Google, Microsoft can’t be forced to censor “torrent” searches
Court disapproved of plaintiff’s attempt to use “torrent” as a badge of dishonor.
The high court of Paris has ruled that Google and Microsoft do not have to censor their search engines to remove all results involving the world “torrent” used in conjunction with the names of three French musicians.
The French music producers’ association “Syndicat national de l’édition phonographique” (SNEP) had sought a court order to force the US companies to remove results for searches pairing the word “torrent” with the artists’ names, which they claimed directed users to pirate sites.
As an article on the French site NextInpact explains, the Tribunal de grande instance de Paris refused to grant SNEP’s request for Google’s search results to be censored because of a legal technicality raised by Google’s lawyers. SNEP’s request referred to only three artists, and should have been on behalf of its entire membership, the high court ruled.
In the case of SNEP’s attempt to censor Bing, Microsoft adopted a different defence. The Parisian court agreed with the US company’s lawyers that for it to be granted, SNEP’s request “must involve specific and identifiable content.” In addition, measures needed to be “proportionate and specific for each site listed,” and they must be “accurate and necessary, efficient and useful.” In the court’s view, these requirements were not met, and the request was therefore refused.
However, as NextInpact notes, the court went considerably further in its ruling on the Microsoft case. It criticised SNEP’s attempt to turn the word “torrent” into some kind of badge of dishonour for search results, and noted how legal sites would be adversely affected too:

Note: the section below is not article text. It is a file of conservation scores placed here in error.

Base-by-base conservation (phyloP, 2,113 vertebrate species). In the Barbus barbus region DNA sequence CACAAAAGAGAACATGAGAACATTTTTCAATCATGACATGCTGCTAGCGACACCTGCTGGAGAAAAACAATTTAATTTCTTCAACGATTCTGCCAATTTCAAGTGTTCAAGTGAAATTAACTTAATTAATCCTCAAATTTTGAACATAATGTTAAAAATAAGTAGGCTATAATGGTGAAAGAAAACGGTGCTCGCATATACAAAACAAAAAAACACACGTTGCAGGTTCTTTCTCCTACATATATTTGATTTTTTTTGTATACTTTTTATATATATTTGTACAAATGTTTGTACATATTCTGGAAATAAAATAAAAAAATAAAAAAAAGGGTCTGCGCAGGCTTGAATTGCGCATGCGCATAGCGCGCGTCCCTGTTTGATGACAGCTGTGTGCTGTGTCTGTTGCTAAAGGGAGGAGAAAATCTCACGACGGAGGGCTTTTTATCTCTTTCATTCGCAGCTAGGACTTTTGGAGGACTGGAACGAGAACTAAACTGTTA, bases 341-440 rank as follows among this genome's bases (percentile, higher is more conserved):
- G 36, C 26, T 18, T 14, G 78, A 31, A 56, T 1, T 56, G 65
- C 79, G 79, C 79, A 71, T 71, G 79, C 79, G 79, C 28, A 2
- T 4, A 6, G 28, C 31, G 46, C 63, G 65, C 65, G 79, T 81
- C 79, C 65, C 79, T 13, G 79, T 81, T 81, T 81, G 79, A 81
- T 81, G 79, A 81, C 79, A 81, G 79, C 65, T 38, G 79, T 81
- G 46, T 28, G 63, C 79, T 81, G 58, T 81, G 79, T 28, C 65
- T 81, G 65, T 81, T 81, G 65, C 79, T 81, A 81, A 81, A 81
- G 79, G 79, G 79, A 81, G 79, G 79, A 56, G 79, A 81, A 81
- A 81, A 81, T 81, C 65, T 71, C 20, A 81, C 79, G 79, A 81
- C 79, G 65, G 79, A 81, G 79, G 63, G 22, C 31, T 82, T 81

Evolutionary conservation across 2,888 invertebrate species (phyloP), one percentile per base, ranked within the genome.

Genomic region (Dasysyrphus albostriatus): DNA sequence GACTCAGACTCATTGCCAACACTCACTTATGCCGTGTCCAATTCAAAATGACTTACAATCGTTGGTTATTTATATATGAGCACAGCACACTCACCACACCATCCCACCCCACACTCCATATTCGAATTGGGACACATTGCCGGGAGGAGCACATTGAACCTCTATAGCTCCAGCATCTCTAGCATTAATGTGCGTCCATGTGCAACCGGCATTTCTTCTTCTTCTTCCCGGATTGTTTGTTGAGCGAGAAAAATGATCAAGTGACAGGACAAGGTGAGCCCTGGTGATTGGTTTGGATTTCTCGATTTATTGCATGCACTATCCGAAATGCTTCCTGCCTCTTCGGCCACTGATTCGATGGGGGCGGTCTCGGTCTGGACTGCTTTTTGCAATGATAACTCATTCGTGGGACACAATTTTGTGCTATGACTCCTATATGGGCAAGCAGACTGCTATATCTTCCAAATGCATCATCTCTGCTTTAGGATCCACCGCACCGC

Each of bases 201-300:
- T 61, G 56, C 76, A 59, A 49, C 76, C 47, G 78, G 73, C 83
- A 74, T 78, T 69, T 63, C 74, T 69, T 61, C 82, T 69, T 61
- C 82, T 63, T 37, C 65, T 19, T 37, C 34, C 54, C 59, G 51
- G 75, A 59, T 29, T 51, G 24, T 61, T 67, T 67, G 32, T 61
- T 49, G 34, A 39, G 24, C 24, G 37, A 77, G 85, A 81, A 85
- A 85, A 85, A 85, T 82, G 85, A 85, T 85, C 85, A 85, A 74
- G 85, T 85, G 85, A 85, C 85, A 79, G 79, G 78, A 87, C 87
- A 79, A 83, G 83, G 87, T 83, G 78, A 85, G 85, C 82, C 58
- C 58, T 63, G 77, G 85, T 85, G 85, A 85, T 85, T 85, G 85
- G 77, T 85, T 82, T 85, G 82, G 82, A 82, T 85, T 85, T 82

SNEP’s requests are general because they do not concern a specific site, but all sites accessed by the methods cited, without considering the identification or even determination of the site’s content, based on the premise that the term “Torrent” is necessarily associated with infringing content, while it is primarily a common noun, which has a meaning in French and English, but also means a neutral communication protocol developed by the company Bittorrent, which provides access to files that can be downloaded lawfully, or corresponds to the names of artists or groups, or is included in site names.
The high court went on to say that “the measures sought are similar to general surveillance measure and could cause the blocking of legitimate sites.”
As well as rejecting SNEP’s requests, the Tribunal de grande instance de Paris ordered the organisation to pay €10,000 to both Google and Microsoft to cover their costs. Ars has asked SNEP, Google, and Microsoft for their comments on the outcome, but has not yet received replies. This post will be updated with any responses that are received.
Read the original article over at ArsTechnica.